* See Flin et al Safety at the Sharp End: a guide to non-technical skills Farnham, Ashgate, 2008 - for a very readable introduction.

Tuesday, 26 April 2016

Child Refugees

James Brokenshire MP, a Home Office minister, is reported in the Guardian as saying in the recent House of Commons debate that for Britain to accept refugee children already in Europe would “…. inadvertently create a situation in which families see an advantage in sending children alone, ahead and in the hands of traffickers, putting their lives at risk by attempting treacherous sea crossings to Europe which would be the worst of all outcomes”.

That’s a bit like saying that we shouldn’t provide medical care to the victims of motor accidents because to do so might encourage people to drive less safely!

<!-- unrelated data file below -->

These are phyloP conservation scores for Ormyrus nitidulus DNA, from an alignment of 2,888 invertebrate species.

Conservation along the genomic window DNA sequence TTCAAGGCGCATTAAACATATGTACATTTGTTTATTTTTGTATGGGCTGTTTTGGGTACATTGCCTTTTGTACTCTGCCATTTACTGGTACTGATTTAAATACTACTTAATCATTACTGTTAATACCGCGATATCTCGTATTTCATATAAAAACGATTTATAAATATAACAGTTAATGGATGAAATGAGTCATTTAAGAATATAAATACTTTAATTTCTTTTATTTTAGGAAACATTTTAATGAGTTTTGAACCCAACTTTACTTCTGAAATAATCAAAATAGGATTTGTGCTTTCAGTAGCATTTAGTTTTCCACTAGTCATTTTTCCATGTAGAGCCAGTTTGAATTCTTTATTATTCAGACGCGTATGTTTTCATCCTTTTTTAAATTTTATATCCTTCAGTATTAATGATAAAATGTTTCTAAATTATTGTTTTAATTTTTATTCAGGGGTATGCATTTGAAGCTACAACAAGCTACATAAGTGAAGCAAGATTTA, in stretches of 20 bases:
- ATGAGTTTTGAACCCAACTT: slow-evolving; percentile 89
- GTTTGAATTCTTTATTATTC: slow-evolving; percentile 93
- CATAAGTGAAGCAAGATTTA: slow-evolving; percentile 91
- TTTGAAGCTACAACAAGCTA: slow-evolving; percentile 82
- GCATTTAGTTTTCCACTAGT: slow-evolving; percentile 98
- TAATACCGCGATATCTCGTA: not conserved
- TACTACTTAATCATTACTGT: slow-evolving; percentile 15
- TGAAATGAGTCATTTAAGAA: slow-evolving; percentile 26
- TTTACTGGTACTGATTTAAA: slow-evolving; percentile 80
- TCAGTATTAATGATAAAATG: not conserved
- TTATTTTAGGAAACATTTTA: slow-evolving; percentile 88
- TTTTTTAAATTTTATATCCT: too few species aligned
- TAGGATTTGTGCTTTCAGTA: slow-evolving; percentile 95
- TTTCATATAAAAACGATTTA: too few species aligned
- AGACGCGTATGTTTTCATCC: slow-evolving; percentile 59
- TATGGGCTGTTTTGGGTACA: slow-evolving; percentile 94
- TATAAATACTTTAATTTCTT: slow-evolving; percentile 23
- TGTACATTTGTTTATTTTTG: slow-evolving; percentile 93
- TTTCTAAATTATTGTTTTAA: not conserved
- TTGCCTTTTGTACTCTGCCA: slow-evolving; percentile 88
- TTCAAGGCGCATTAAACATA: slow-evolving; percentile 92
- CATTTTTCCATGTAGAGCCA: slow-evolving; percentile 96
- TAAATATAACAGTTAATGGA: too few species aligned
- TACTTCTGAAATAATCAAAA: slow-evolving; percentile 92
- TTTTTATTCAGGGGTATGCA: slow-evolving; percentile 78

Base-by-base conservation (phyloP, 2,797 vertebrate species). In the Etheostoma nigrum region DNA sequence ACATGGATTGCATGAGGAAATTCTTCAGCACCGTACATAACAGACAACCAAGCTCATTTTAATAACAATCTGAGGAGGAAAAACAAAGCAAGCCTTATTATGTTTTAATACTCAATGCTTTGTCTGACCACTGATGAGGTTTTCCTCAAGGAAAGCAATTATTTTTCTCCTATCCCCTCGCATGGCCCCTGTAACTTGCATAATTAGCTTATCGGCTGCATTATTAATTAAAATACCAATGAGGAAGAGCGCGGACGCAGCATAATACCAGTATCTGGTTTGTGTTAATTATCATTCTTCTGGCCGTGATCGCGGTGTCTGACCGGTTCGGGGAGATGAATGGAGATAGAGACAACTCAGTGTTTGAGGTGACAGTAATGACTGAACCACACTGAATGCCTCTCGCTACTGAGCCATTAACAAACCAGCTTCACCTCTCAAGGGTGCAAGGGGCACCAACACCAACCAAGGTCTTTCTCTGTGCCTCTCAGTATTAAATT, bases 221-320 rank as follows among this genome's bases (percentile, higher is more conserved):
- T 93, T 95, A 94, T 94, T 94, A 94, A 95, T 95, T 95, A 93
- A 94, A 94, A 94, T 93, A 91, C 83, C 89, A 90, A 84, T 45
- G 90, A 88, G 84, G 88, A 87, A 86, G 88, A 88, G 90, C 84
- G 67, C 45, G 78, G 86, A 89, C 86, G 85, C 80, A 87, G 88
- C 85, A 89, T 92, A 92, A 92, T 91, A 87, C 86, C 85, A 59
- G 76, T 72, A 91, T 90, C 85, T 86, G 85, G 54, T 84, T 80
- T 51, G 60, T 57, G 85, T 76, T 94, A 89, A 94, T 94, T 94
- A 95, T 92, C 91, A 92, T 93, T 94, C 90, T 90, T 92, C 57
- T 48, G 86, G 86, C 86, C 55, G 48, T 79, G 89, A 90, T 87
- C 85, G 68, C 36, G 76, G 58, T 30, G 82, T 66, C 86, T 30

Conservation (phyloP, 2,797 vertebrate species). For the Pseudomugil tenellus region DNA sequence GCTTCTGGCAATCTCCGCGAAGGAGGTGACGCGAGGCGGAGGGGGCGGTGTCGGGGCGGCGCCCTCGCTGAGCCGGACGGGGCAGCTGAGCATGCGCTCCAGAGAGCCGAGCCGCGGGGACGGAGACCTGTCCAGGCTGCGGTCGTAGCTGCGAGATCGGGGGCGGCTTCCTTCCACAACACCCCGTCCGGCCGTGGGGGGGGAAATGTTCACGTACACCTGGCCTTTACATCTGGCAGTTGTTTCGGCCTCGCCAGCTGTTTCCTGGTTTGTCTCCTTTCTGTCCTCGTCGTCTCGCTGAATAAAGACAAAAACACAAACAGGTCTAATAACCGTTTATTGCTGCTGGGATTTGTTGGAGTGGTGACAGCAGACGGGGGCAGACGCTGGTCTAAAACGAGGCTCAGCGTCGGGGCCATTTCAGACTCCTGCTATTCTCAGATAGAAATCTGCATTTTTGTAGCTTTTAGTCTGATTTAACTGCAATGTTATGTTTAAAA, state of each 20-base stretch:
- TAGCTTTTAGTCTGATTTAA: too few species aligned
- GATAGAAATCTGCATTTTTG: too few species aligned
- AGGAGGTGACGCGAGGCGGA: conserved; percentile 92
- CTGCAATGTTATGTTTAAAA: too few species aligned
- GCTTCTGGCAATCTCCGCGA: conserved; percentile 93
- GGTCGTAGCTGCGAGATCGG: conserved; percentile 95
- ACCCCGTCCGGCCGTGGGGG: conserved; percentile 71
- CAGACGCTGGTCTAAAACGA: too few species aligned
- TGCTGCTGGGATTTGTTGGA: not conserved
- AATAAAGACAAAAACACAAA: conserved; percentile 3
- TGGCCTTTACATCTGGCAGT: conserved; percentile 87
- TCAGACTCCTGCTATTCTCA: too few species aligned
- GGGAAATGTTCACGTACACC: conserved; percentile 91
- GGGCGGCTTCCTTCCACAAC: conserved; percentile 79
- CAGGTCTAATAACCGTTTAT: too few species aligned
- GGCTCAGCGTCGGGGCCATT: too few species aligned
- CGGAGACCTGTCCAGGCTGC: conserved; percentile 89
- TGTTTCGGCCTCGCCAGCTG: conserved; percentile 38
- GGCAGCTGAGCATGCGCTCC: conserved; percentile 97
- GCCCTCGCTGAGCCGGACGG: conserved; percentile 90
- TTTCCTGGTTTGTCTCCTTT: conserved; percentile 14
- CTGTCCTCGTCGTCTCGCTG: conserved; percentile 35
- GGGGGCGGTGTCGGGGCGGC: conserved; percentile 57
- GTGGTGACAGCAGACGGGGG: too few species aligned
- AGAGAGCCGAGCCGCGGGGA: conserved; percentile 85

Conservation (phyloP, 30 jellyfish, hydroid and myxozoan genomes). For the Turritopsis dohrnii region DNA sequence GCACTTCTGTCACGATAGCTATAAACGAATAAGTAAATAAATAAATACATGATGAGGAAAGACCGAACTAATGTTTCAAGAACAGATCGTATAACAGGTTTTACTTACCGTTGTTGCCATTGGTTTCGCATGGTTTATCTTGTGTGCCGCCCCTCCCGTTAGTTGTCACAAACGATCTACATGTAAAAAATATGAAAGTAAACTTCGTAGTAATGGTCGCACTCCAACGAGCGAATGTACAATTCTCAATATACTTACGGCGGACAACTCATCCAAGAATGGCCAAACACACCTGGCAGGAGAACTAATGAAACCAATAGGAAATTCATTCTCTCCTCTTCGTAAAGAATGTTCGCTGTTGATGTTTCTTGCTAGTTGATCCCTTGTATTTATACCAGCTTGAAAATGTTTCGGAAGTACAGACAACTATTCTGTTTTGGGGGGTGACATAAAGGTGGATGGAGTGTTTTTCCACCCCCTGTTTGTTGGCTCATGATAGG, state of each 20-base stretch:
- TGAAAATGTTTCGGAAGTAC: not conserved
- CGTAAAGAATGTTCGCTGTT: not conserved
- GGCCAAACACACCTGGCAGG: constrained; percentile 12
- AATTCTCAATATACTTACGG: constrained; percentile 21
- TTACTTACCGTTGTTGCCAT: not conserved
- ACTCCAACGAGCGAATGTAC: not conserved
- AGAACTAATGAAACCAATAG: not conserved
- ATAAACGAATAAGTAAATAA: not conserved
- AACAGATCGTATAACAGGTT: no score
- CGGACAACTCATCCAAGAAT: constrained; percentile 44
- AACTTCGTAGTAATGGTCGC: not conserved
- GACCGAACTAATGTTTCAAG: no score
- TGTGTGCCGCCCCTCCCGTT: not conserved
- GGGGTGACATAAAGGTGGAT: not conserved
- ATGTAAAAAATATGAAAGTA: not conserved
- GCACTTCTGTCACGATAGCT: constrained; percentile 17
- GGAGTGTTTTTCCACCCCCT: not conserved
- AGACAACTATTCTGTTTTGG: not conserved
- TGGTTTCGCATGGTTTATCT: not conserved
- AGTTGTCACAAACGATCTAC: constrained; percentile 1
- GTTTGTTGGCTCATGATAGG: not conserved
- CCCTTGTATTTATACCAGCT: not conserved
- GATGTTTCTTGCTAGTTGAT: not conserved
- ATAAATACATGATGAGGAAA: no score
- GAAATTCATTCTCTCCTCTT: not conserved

The Shadow Immigration Minister, Keir Starmer MP has my support. He is reported as saying that Brokenshire is arguing that we must abandon these children to their fate. I’m glad that Starmer and many other Parliamentarians, such as Alf Dubbs and Yvette Cooper,  are standing up to this indefensible and cruel policy adopted by the British government.

Sunday, 24 April 2016

Education Committee - written evidence from the Safer Safeguarding Group

The Safer Safeguarding Group’s written evidence to the House of Commons Education Committee enquiry into the reform of children’s social work can be found on the Committee’s website.

The group concludes that the Government lacks a clear focus on safety in children’s services and fails to take account of a human factors approach to making children’s social work safer. On a number of important issues – training, recruitment and retention, learning – the Government fails to provide a clear analysis of the problems and any clear vision of how safer and higher quality children’s social work can be brought about.